Muslim Brotherhood terrorist group, does not reflect Islamic values: Saudi scholars

Muslim Brotherhood terrorist group, does not reflect Islamic values: Saudi scholars
Protesters carry a picture of Hassan Al-Banna, the Muslim Brotherhood founder, in Beirut. (File/Reuters)
Short Url
Updated 11 November 2020

Muslim Brotherhood terrorist group, does not reflect Islamic values: Saudi scholars

Muslim Brotherhood terrorist group, does not reflect Islamic values: Saudi scholars
  • Muslim Brotherhood ‘stirs up sedition, violence and terrorism’
  • ‘Terrorist group’s history is full of evils and strife’

RIYADH:The Saudi Council of Senior Scholars said on Tuesday that the Muslim Brotherhood is a terrorist group and does not represent the true values of Islam, the Saudi Press Agency reported.
The council described the Brotherhood as a deviant group that undermines coexistence within nations and stirs up sedition, violence and terrorism. The group pursues its partisan goals in an attempt to seize more power for itself, and does so under the cover of religion, it added. It said that the history of the organization is one of evil, strife, extremism and terrorism.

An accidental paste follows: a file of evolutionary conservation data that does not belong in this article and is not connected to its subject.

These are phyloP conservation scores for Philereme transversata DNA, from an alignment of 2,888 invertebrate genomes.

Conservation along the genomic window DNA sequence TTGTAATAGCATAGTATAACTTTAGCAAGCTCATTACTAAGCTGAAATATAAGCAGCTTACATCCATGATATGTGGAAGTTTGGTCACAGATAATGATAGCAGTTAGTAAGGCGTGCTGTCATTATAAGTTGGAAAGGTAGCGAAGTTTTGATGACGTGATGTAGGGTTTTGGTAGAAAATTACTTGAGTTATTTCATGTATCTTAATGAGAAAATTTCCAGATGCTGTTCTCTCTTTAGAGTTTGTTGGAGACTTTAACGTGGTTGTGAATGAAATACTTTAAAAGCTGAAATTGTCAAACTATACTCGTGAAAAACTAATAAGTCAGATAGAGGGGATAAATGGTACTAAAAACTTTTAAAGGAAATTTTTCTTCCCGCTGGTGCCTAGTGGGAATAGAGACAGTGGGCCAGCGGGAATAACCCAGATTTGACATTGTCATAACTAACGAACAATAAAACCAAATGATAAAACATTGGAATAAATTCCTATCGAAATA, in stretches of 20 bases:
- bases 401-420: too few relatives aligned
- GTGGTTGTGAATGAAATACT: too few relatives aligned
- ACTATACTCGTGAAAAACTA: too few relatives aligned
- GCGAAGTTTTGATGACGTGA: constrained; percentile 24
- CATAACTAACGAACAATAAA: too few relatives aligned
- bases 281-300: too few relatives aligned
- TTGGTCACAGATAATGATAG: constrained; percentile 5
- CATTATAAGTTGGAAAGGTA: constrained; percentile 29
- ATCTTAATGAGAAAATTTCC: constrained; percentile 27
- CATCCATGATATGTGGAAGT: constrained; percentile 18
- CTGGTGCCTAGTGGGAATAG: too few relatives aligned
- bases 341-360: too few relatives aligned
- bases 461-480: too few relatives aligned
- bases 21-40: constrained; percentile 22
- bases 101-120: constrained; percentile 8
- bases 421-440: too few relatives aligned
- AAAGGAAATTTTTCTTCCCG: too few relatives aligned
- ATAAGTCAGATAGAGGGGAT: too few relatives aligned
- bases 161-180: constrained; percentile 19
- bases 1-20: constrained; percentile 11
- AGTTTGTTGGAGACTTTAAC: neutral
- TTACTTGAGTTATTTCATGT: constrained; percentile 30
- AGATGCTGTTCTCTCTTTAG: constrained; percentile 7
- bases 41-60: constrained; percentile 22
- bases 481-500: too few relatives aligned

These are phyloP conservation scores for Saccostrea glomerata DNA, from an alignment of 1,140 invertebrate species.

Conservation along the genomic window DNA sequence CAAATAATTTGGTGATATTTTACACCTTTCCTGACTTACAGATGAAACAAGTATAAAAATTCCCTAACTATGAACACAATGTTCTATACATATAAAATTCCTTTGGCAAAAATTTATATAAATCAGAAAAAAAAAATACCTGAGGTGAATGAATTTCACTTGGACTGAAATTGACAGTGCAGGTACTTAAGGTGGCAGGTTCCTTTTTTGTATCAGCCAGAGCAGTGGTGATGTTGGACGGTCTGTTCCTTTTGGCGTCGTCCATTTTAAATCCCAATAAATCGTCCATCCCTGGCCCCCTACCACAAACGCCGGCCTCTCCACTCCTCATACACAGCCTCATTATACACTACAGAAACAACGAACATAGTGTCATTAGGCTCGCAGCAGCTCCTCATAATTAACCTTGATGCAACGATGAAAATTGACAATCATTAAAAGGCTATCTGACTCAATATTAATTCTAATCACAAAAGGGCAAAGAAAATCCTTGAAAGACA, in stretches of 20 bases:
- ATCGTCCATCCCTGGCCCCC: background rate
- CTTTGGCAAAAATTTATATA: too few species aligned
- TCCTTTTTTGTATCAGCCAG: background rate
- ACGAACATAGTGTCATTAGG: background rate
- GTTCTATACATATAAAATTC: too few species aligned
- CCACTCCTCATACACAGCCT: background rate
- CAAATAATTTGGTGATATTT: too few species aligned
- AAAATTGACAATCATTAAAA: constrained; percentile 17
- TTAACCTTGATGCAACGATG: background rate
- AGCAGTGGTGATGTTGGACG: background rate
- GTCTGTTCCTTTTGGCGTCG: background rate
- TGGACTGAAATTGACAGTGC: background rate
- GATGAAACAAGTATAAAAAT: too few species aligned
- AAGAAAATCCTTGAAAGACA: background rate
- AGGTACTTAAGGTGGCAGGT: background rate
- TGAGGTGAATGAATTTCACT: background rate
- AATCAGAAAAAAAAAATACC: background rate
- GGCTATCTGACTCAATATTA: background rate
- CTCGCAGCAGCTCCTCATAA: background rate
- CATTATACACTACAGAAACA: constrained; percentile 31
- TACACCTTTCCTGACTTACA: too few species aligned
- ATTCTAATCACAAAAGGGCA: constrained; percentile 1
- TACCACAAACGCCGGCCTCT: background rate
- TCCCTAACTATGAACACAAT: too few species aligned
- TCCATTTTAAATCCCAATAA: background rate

As a result, the council said any form of support, including funding, for the Brotherhood is forbidden, in accordance with the teachings of the Qur’an and the Sunnah (the guidance of the Prophet). It added that the Brotherhood is an aberrant and deviant group that encourages rebellion against rulers, wreaks havoc in states and destabilizes peaceful co-existence.
From its formation, the group has never shown any respect for the Islamic creed or the knowledge contained within the Qur’an or the Sunnah — its only goal has been to grab the reins of power, the scholars said.
They concluded by pointing out that the history of the Muslim Brotherhood reveals the full scale of the evil and mischief it is responsible for, and that it has inspired the formation of many extremist and terrorist groups that are responsible for atrocities all around the world.
The council called on the public to be wary of the Brotherhood and its activities, and warned them not to join it, support it or become involved with its activities.
Saudi Arabia blacklisted the Muslim Brotherhood as a terrorist organization in May 2014, in a royal decree, along with three other Middle East-based Islamist groups. The decree outlawed membership of the groups, along with any form of support or sympathy for them expressed “through speech or writing.”


King Salman directs SR 1.9 billion to be paid to social security beneficiaries

King Salman directs SR 1.9 billion to be paid to social security beneficiaries
Updated 52 min ago

King Salman directs SR 1.9 billion to be paid to social security beneficiaries